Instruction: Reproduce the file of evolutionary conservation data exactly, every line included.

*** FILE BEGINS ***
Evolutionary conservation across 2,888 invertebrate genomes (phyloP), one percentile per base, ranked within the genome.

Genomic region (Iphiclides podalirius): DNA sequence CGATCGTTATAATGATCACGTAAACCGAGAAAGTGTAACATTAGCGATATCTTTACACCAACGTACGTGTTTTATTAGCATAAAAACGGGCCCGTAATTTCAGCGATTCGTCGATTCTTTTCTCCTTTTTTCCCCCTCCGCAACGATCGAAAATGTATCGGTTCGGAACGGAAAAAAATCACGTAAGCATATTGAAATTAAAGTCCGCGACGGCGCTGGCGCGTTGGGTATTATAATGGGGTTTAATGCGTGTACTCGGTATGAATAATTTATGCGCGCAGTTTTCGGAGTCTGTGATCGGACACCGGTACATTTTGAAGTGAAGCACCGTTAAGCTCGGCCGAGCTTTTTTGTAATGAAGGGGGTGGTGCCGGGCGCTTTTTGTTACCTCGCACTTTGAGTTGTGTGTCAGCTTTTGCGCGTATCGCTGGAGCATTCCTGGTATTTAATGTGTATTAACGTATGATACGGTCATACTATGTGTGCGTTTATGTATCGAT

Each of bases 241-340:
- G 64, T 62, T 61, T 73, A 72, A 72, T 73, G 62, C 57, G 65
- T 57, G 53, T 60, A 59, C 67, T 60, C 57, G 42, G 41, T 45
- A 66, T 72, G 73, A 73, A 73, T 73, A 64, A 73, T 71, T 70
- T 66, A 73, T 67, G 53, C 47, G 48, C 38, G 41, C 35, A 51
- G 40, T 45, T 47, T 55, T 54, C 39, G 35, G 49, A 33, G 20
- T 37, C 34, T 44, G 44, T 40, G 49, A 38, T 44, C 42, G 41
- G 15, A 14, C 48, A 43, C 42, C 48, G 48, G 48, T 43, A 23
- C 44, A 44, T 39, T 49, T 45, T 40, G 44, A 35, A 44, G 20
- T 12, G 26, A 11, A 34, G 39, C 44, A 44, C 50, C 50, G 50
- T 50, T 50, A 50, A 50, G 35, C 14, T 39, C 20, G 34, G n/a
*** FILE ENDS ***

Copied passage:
Evolutionary conservation across 2,888 invertebrate genomes (phyloP), one percentile per base, ranked within the genome.

Genomic region (Iphiclides podalirius): DNA sequence CGATCGTTATAATGATCACGTAAACCGAGAAAGTGTAACATTAGCGATATCTTTACACCAACGTACGTGTTTTATTAGCATAAAAACGGGCCCGTAATTTCAGCGATTCGTCGATTCTTTTCTCCTTTTTTCCCCCTCCGCAACGATCGAAAATGTATCGGTTCGGAACGGAAAAAAATCACGTAAGCATATTGAAATTAAAGTCCGCGACGGCGCTGGCGCGTTGGGTATTATAATGGGGTTTAATGCGTGTACTCGGTATGAATAATTTATGCGCGCAGTTTTCGGAGTCTGTGATCGGACACCGGTACATTTTGAAGTGAAGCACCGTTAAGCTCGGCCGAGCTTTTTTGTAATGAAGGGGGTGGTGCCGGGCGCTTTTTGTTACCTCGCACTTTGAGTTGTGTGTCAGCTTTTGCGCGTATCGCTGGAGCATTCCTGGTATTTAATGTGTATTAACGTATGATACGGTCATACTATGTGTGCGTTTATGTATCGAT

Each of bases 241-340:
- G 64, T 62, T 61, T 73, A 72, A 72, T 73, G 62, C 57, G 65
- T 57, G 53, T 60, A 59, C 67, T 60, C 57, G 42, G 41, T 45
- A 66, T 72, G 73, A 73, A 73, T 73, A 64, A 73, T 71, T 70
- T 66, A 73, T 67, G 53, C 47, G 48, C 38, G 41, C 35, A 51
- G 40, T 45, T 47, T 55, T 54, C 39, G 35, G 49, A 33, G 20
- T 37, C 34, T 44, G 44, T 40, G 49, A 38, T 44, C 42, G 41
- G 15, A 14, C 48, A 43, C 42, C 48, G 48, G 48, T 43, A 23
- C 44, A 44, T 39, T 49, T 45, T 40, G 44, A 35, A 44, G 20
- T 12, G 26, A 11, A 34, G 39, C 44, A 44, C 50, C 50, G 50
- T 50, T 50, A 50, A 50, G 35, C 14, T 39, C 20, G 34, G n/a